When Boys Become Boys: Development, Relationships, and Masculinity

Overview


When Judy Y. Chu first encountered the four-year-old boys we meet in this book, they were experiencing a social initiation into boyhood. They were initially astute in picking up on other people’s emotions, emotionally present in their relationships, and competent in their navigation of the human social world. However, the boys gradually appeared less perceptive, articulate, and responsive, and became more guarded and subdued in their relationships as they learned to prove that ...
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When Boys Become Boys: Development, Relationships, and Masculinity

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Overview


When Judy Y. Chu first encountered the four-year-old boys we meet in this book, they were experiencing a social initiation into boyhood. They were initially astute in picking up on other people’s emotions, emotionally present in their relationships, and competent in their navigation of the human social world. However, the boys gradually appeared less perceptive, articulate, and responsive, and became more guarded and subdued in their relationships as they learned to prove that they are boys primarily by showing that they are not girls.

Based on a two-year study of boys aged four to six, When Boys Become Boys offers a new way of thinking about boys’ development. Chu finds that behaviors typically viewed as “natural” for boys reflect an adaptation to cultures that require boys to be emotionally stoic, competitive, and aggressive if they are to be accepted as “real boys.” Yet even as boys begin to reap the social benefits of aligning with norms of masculine behavior, they pay a psychological and relational price for hiding parts of their authentic selves.

Through documenting boys’ perceptions of the obstacles they face and the pressures they feel to conform, and showing that their compliance with norms of masculine behavior is neither automatic nor inevitable, this accessible and engaging book provides insight into ways in which adults can foster boys’ healthy resistance and help them to access a broader range of options for expressing themselves.

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Editorial Reviews

From the Publisher

"Chu possesses three rare gifts: she gets boys to open up to her and describe their lives in gorgeous detail; she listens with extraordinary compassion, and she analyzes their experiences with the meticulous care of both finely tuned head and heart. In so doing, she gives us a single gift both rare and precious: a look inside the world of boys, wriggling between demands about performing for others, and eager to be who they really are."-Michael Kimmel,author of Guyland: The Perilous World Where Boys Become Men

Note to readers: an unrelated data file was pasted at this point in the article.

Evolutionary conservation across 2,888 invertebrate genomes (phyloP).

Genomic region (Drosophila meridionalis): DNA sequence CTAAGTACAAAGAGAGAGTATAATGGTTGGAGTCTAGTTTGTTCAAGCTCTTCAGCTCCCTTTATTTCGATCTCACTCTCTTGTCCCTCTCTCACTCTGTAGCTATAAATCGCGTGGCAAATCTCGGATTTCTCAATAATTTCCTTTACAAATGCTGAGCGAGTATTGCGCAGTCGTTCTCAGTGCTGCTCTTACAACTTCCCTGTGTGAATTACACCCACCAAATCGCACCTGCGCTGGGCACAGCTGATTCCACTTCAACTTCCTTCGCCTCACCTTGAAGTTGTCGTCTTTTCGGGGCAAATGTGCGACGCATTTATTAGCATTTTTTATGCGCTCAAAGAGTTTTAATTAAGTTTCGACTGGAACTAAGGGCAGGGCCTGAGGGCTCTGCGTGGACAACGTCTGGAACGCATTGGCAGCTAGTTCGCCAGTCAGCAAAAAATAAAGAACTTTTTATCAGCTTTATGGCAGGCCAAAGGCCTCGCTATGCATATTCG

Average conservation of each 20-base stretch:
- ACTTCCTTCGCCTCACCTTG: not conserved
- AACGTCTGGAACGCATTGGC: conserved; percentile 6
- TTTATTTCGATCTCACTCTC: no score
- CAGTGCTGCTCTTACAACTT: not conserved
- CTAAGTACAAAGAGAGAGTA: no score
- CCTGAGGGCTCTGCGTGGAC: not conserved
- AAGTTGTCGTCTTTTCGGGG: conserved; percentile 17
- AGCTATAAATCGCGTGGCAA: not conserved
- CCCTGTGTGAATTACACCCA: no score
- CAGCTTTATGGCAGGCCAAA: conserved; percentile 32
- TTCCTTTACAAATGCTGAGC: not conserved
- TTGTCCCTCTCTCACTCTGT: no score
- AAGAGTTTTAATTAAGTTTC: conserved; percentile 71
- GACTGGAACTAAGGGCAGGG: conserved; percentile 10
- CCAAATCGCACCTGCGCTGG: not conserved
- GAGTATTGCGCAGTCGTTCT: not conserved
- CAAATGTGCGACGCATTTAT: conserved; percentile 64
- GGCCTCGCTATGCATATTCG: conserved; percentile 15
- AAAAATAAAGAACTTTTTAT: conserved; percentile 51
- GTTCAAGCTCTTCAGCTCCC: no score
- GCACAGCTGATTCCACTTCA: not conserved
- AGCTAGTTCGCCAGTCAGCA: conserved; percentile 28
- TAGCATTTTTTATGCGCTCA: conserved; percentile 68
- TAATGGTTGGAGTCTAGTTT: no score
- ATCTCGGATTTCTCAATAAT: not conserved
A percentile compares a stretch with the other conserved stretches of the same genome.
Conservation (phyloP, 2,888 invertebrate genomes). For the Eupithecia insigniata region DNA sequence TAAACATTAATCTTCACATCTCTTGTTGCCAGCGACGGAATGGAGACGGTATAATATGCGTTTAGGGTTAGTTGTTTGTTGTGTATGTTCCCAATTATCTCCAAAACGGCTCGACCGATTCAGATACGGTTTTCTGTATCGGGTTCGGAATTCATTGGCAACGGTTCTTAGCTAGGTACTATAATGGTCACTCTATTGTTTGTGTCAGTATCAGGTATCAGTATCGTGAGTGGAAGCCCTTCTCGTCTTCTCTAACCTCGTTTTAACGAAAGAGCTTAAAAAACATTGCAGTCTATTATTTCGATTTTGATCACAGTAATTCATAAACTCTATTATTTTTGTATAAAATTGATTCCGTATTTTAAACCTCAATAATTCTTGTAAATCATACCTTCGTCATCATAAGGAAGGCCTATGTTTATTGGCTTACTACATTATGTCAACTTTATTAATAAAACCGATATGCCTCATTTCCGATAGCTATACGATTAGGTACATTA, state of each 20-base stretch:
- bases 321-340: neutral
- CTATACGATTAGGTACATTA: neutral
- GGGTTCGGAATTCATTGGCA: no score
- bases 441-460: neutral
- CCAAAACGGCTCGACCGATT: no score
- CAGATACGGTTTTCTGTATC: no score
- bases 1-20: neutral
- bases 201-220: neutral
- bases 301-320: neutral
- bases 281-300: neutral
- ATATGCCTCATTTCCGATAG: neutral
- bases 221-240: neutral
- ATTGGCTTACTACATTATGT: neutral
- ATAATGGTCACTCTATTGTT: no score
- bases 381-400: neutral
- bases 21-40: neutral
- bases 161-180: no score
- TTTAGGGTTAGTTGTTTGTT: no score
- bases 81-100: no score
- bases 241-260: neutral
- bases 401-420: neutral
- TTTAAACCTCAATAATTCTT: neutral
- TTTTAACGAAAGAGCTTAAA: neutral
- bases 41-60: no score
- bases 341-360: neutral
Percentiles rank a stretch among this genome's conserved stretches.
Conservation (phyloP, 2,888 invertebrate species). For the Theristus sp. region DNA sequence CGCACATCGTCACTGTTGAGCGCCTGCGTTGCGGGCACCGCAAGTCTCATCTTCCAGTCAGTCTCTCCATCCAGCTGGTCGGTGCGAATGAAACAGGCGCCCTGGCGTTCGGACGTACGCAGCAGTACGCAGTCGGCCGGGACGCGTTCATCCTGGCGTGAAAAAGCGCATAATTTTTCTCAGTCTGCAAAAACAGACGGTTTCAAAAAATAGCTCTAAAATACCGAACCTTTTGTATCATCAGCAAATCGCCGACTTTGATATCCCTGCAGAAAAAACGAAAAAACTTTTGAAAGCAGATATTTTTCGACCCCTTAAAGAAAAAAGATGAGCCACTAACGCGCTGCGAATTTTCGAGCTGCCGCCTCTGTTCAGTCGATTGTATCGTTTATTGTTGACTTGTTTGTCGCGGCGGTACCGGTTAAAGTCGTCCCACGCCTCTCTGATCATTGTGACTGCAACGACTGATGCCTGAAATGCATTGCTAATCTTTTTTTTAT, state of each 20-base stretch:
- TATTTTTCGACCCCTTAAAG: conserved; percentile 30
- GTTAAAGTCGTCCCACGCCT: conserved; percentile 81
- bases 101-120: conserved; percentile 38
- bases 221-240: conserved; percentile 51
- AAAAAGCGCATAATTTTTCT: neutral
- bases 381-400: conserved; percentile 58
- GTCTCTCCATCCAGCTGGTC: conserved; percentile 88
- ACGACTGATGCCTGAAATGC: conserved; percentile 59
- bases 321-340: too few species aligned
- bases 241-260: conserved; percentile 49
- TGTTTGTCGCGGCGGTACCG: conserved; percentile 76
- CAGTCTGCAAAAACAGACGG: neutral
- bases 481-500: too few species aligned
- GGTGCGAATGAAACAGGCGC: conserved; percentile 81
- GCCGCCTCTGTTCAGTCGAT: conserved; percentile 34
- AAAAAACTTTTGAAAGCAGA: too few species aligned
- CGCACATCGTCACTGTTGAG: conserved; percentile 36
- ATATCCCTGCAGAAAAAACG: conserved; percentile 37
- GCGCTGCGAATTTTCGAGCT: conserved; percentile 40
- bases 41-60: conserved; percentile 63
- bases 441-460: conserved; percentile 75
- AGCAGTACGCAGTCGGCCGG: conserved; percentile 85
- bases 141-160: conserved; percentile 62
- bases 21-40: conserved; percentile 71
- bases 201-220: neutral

"In this provocative and beautifully written book, Judy Chu reveals that we have been telling ourselves a false story about boys and their development. Boys, she finds, don’t start off being the emotionally disconnected stereotype that our culture projects onto them. They become those stereotypes via cultural socialization. Yet boys also resist, and maintain their humanity despite living in a culture that denies it to them. A must read for anyone interested in boys."-Niobe Way,author of Deep Secrets: Boys' Friendships and the Crisis of Connection

Library Journal
07/01/2014
Chu (human biology, Stanford Univ.) obtained her PhD from Harvard University under the supervision of feminist and psychologist Carol Gilligan, who provided the foreword for this book. Inspired by Gilligan's work on girls' development in adolescence and their resistance to gender stereotypes, Chu turned her attention to preschool boys. She studied a class of four-year-old boys for two years, wondering: Do young boys have the relational capabilities (e.g., to be attentive, articulate, authentic, and direct in expressing their emotions) essential to develop meaningful relationships? Can they resist conventions of masculinity—individualism, self-sufficiency, emotional stoicism, and toughness—that too often jeopardize relationships? The author's answer to both questions is yes, and she explains it in a most beautiful way, by describing sensibly her interactions with the boys in her study. Four of the boys are each the center of a case study in which Chu demonstrates further how the child succeeds or fails to develop relationships and how it affects his general psychological health. VERDICT Although Chu is short on recommendations for parents, her book offers an insightful portrait of group interactions and hierarchy in boys. She convincingly makes the case that, being human, boys share with girls the capacity to relate. For all readers interested in child development.—Maryse Breton, Bibliothèque et Archives nationales du Québec
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Product Details

  • ISBN-13: 9780814764800
  • Publisher: New York University Press
  • Publication date: 6/6/2014
  • Pages: 256
  • Sales rank: 792,935
  • Product dimensions: 8.80 (w) x 5.90 (h) x 0.90 (d)

Meet the Author


Judy Y. Chu is Affiliated Faculty in the Program in Human Biology at Stanford University.

Carol Gilligan is University Professor of Applied Psychology and the Humanities at New York University. She is the author or editor of many books, including In a Different Voice: Psychological Theory and Women's Development and Joining the Resistance.

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